On Beauty Behind the Madness, Abel Tesfaye sheds the fat from his disappointing major label debut, Kiss Land.

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The album plays like a victory lap, with Tesfaye revisiting past glories và embellishing them, và when he harnesses his gift, the results are impossible to lớn argue with.

"My cousin said I made it big and it"s unusual/ She tried to lớn take a selfie at my Grandma"s funeral," Abel Tesfaye sings on "Tell Your Friends", a revealing highlight from his second major label album. For anyone following the Weeknd since House of Balloons materialized from the ether in 2011, watching him walk on stage at the VMAs lớn perform "Can"t Feel My Face"—his first number one hit—certainly felt unusual. Not that the song"s success was unpredictable. Co-written by Max Martin, "Can"t Feel My Face" replaced direct references to lớn Tesfaye"s favorite things (cocaine và sex) with PG-13 allusions—a Weeknd song that"s fun for the whole family. It was also the catchiest tuy nhiên of his entire career.

Tesfaye"s pivot from cult lothario to pop star began last year with a guest verse on Ariana Grande"s "Love Me Harder". Tesfaye scrapped what writers provided him with và tried his hand at something radio-friendly, and the result was his most likeable verse since the hallowed days of the Trilogy. Then there was "Earned It", the theme tuy vậy for 50 Shades of Grey which introduced him lớn a whole new audience và put his angelic voice over orchestral pomp—a formula that proved hard khổng lồ resist, even if the song was kind of icky.

With that momentum behind him, Beauty Behind the Madness sees Tesfaye hell-bent on stardom, shedding the fat from his disappointing major label debut, Kiss Land. But instead of going the "Can"t Feel My Face" route, opening up his sound và softening its edges, he returns khổng lồ what made him great in the first place. Everything we know about the Weeknd is here: the dark, mysterious production where contemporary R&B rubs elbows with post-punk & shoegaze (Tesfaye"s OG producer, Illangelo, is everywhere on it); the lascivious lyrics that swing between menacing và laughable; and, most of all, Tesfaye"s sinuous vocal melodies. Developed from a childhood spent listening to Ethiopian music, his labyrinthine hooks and ad-libs are more indelible than ever.

The album plays like a victory lap, with Tesfaye revisiting past glories and embellishing them. "The Hills", with its disaffected croak and horror-movie screams, sounds lượt thích a tuy vậy from the Thursday mixtape on a Hollywood budget. "Tell Your Friends" is like "The Morning" produced by Kanye West. "Shameless" is "Wicked Games" from a more knowing perspective, while "Angel" wraps the Weeknd"s most epic moments—think "Heaven or Las Vegas"—in a glossy adult-contemporary framework that could house a Celine Dion tuy nhiên (and written with one of her collaborators, Stephen Moccio). & then there"s "In the Night", a MJ-esque disco stomper và guaranteed hit single that sounds like nothing he"s done before.

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In moments lượt thích this, when Tesfaye harnesses his gift, the results are impossible to argue with. But he"s still a victim of his own flawed persona. Tesfaye repeats the tired tropes he"s been squeezing the life out of since the beginning (take a shot for every time he offers a variation on "love is pointless"). "Acquainted" và the mind-numbingly boring Ed Sheeran collaboration "Dark Times" feel lượt thích they were written with Mad Libs, and elsewhere, Tesfaye"s cruelly misogynist perspective remains jarring & uncomfortable. Sometimes he"s underhanded, lượt thích on "As You Are", which is one long neg disguised as a tender love song, and other times it"s skin-crawlingly direct. Thankfully, he has toned it down somewhat —we"re miles away from that time he killed a woman in a music video clip and let the camera pan over her bloodied body.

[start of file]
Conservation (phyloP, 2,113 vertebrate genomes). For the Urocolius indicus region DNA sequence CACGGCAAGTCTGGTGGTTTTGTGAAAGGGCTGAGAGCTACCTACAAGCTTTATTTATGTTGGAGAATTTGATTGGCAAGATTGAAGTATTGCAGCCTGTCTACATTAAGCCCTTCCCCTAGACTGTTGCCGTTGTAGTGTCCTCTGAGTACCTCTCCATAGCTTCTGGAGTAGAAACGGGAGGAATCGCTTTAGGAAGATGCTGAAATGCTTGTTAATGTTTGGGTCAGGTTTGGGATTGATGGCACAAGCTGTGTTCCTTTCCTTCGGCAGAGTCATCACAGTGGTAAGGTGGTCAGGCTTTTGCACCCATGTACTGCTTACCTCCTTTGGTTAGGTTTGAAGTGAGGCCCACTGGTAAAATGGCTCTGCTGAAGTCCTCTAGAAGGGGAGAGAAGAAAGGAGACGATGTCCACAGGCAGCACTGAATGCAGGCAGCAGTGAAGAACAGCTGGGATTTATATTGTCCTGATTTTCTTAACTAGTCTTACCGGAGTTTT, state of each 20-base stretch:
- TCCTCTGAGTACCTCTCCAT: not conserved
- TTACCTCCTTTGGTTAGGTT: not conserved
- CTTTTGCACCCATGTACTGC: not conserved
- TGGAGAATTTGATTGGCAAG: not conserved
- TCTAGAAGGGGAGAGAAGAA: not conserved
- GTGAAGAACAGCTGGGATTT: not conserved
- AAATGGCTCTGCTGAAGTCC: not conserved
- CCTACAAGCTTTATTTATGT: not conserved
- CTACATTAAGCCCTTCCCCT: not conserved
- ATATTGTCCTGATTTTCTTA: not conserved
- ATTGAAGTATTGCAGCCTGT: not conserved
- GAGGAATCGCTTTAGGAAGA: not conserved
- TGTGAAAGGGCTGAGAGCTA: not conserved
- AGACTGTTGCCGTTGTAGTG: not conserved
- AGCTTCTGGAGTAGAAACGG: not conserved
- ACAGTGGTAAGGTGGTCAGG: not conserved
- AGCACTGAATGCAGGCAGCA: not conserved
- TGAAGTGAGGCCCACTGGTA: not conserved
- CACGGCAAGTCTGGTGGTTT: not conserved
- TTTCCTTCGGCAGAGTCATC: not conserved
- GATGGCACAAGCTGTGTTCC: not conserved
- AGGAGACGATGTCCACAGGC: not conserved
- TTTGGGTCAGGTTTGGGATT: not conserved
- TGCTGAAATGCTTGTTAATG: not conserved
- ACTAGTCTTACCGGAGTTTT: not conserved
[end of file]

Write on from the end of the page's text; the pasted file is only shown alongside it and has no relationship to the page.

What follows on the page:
In the end, enjoying the Weeknd requires a certain suspension of disbelief, và that remains true on Beauty Behind the Madness. You really have lớn buy into his bad-guy persona, và after four years of this stuff, you might roll your eyes at a chorus like "I only hotline you when it"s half past five"—we get it. But for newcomers, there"s a whole world to explore, and on Beauty Behind the Madness it"s richer và smarter than ever.

It helps that the self-awareness he"s flashed in his interviews has begun creeping slowly into his music. Tesfaye has made a career singing nasty things in a sweet voice, but there are moments on Beauty, lượt thích "Prisoner", his soul-searching duet with Lana Del Rey, where he finally sounds like he"s engaging with this persona critically, making his audience question themselves for singing along so easily this whole time. "Tell Your Friends" reflects on Tesfaye"s rise over six crystalline minutes that rank among the best in his career. The themes are familiar, but his voice carries a new authority, & when he sings "I"m that nigga with the hair/ Singing "bout popping pills, fucking bitches, living life so trill," at the over of the chorus, there is an audible smile on his face.

That tuy nhiên restates Tesfaye"s defining duality, reveling in the bacchanalian excess of his lifestyle while keeping a hold on its emptiness. When he wrote songs like "High for This" or "The Morning", Tesfaye was homeless and barely 20, crashing on couches around Toronto và working at American Apparel. On "Tell Your Friends", he"s a touring pop star with a number one hit under his belt. He"s cruising in the West over in his new Benz, hearing his songs stream out of the Queen Street haunts he used to frequent. He uses "Tell Your Friends" to look back, reminding us that he"s still the same old guy in the face of all the fame, though some things have changed: back then, in 2011, Cali was his mission. Now, it"s the whole world.